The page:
Leonard's passing skills help the Blazers offense as well. The team runs several plays which put the ball in the center's hands on the perimeter. When Mason Plumlee is in that position the offense generally relies on defenders overplaying the perimeter shot opportunity, creating backdoor cuts around sagging big men and scrambling wing defenders. With Leonard, however, the opposition must protect against both the backdoor cut and the threat of Leonard's shooting, opening up the middle of the floor for cutters.

On the other side of the ball, Leonard relies primarily on his big body to have a positive impact. He is a strong defensive rebounder; prior to his injury, he led the Blazers with a defensive rebounding percentage of 26.7 since the All-Star break, edging out both Plumlee and Davis who are at under 25 percent. Because of his role on offense, he is often out of position for offensive rebounds, finishing behind every forward and center on the team, so his overall numbers are deflated.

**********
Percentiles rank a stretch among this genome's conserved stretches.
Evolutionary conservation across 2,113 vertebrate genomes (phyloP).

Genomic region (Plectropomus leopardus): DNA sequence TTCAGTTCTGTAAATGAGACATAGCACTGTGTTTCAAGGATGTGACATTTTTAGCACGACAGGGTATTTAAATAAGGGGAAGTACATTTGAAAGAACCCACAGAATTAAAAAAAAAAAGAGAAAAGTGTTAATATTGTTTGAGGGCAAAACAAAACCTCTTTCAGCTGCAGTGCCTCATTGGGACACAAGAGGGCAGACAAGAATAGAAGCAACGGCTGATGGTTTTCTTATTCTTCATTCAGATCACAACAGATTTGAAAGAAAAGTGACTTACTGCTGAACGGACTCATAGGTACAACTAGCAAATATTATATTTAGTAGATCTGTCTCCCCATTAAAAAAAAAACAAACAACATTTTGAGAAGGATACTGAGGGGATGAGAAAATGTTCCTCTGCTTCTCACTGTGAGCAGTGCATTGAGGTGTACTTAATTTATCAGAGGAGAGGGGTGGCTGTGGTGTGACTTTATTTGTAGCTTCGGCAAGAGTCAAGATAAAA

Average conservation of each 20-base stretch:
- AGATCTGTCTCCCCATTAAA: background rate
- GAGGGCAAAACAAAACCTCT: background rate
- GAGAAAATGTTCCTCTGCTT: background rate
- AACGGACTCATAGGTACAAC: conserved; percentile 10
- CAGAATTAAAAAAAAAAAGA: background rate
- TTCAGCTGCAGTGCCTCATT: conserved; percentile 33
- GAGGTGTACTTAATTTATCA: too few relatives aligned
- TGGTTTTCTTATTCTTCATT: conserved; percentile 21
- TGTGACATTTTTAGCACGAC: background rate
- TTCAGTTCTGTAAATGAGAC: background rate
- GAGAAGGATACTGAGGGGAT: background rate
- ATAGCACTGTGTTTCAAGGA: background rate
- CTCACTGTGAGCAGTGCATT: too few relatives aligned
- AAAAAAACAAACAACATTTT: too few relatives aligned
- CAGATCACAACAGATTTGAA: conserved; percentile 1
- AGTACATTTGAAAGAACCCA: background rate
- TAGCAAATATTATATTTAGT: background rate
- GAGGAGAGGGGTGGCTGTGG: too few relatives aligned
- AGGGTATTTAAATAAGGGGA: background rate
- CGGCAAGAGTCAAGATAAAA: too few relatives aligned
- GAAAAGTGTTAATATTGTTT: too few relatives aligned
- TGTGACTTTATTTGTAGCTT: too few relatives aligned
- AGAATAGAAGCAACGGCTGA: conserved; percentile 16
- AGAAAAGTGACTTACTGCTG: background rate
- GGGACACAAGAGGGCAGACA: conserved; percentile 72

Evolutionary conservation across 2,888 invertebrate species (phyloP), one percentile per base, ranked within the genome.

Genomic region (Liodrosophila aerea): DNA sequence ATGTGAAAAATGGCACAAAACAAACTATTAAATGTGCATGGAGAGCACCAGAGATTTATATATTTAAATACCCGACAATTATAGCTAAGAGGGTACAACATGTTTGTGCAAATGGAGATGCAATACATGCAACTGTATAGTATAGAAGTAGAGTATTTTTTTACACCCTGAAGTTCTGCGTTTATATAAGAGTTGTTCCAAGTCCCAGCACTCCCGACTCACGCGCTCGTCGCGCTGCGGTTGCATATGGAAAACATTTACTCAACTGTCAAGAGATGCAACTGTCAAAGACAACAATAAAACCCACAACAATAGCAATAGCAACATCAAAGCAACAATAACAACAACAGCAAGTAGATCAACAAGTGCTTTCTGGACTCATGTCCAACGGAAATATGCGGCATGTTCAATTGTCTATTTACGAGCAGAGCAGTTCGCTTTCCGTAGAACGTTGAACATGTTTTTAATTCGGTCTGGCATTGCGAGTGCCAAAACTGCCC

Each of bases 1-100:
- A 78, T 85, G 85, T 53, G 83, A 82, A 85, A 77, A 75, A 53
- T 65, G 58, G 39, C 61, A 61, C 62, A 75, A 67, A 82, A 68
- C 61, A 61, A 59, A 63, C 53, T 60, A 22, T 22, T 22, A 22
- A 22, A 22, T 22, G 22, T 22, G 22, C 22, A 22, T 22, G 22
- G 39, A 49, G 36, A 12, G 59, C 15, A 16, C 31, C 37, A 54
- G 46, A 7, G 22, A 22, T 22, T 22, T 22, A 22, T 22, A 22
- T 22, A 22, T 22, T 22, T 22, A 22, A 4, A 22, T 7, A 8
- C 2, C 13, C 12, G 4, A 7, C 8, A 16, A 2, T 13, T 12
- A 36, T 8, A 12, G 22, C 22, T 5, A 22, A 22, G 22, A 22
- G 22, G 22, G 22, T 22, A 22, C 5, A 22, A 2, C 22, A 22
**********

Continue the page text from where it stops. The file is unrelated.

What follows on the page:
Stotts has regularly employed Leonard as an answer for bigger centers. He is the only Blazer with the size and physicality to play long stretches against centers like Greg Monroe or Marc Gasol. Over the last two games Leonard's presence also could have helped negate Saleh Mejri on the offensive glass.

With the positives mentioned, it's important to acknowledge that Leonard is a limited player. He struggles to score inside the 3-point arc. Specifically he has no go-to move in the post so he often overthinks and hesitates, which can be death in the NBA. He has tried to pump-fake and put the ball on the floor from the perimeter, which has been ineffective. Leonard often looks labored with his decision making. Sometimes he hesitates to shoot when open, and when he does shoot his release is painfully slow. As a result, he rarely deceives defending players and is atrocious at drawing fouls.

On defense, Leonard has shown flashes of ability to bang bodies with bigger players, as described above, but he struggles to protect the rim and doesn't have the mobility to reliably matchup with quicker stretch-4s on the perimeter.